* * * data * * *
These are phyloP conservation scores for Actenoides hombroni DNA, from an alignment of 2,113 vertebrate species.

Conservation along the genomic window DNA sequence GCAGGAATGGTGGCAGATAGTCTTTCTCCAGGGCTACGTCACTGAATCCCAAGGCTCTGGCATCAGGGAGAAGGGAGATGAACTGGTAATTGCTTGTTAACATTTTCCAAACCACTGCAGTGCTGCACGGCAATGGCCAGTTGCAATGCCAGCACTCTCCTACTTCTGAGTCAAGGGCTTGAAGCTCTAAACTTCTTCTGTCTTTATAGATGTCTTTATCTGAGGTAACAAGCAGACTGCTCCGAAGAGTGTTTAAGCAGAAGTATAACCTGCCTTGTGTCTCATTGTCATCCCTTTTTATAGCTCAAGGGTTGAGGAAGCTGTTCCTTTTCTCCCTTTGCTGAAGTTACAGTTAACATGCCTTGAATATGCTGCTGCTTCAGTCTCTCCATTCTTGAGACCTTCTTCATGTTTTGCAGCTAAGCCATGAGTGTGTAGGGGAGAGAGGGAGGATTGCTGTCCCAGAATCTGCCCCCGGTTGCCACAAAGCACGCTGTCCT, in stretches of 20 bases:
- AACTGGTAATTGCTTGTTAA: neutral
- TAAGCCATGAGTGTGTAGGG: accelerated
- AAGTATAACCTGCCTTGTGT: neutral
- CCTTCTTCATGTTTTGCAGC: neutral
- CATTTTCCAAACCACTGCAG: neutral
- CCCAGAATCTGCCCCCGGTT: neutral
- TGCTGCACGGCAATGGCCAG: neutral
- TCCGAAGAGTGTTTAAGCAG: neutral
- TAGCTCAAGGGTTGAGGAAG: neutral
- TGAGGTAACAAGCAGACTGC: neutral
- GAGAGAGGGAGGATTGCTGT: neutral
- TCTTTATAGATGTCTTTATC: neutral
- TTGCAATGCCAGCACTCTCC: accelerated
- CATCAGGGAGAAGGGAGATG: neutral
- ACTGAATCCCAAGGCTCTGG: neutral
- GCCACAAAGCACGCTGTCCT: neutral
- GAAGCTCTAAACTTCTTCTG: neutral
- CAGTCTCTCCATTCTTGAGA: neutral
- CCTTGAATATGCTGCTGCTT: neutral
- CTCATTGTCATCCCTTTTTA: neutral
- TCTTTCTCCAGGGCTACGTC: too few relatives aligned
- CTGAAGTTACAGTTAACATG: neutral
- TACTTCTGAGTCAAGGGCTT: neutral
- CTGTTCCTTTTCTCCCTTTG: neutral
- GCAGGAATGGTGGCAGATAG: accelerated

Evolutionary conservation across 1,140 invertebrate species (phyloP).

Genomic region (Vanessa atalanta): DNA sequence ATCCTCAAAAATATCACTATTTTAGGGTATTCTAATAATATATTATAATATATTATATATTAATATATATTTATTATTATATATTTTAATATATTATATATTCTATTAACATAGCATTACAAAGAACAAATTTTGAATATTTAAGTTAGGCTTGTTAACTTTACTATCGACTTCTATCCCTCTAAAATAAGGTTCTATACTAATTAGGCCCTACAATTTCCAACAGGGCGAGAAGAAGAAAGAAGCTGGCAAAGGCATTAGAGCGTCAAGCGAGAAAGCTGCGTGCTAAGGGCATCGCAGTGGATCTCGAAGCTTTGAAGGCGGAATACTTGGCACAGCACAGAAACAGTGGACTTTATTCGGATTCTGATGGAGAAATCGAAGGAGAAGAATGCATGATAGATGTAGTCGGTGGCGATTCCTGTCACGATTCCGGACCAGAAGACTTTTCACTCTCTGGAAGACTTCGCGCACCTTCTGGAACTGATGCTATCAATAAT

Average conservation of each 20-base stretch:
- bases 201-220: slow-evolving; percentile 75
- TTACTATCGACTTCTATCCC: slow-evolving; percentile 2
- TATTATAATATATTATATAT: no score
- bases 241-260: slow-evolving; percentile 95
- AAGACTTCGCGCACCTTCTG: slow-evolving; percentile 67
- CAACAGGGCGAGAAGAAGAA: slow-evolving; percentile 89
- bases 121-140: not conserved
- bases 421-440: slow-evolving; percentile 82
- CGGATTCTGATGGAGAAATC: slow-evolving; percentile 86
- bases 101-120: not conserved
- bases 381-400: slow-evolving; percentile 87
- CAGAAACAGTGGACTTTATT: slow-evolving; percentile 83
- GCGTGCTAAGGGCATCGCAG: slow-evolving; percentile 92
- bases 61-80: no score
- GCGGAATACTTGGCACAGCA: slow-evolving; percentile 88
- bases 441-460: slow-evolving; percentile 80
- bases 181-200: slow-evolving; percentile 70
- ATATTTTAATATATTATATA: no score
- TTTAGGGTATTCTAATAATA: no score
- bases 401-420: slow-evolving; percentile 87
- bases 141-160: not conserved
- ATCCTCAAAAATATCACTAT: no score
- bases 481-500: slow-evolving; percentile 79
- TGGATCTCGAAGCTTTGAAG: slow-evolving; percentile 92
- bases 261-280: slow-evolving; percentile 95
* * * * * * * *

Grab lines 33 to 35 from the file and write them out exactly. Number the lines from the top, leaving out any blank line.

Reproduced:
- TATTATAATATATTATATAT: no score
- bases 241-260: slow-evolving; percentile 95
- AAGACTTCGCGCACCTTCTG: slow-evolving; percentile 67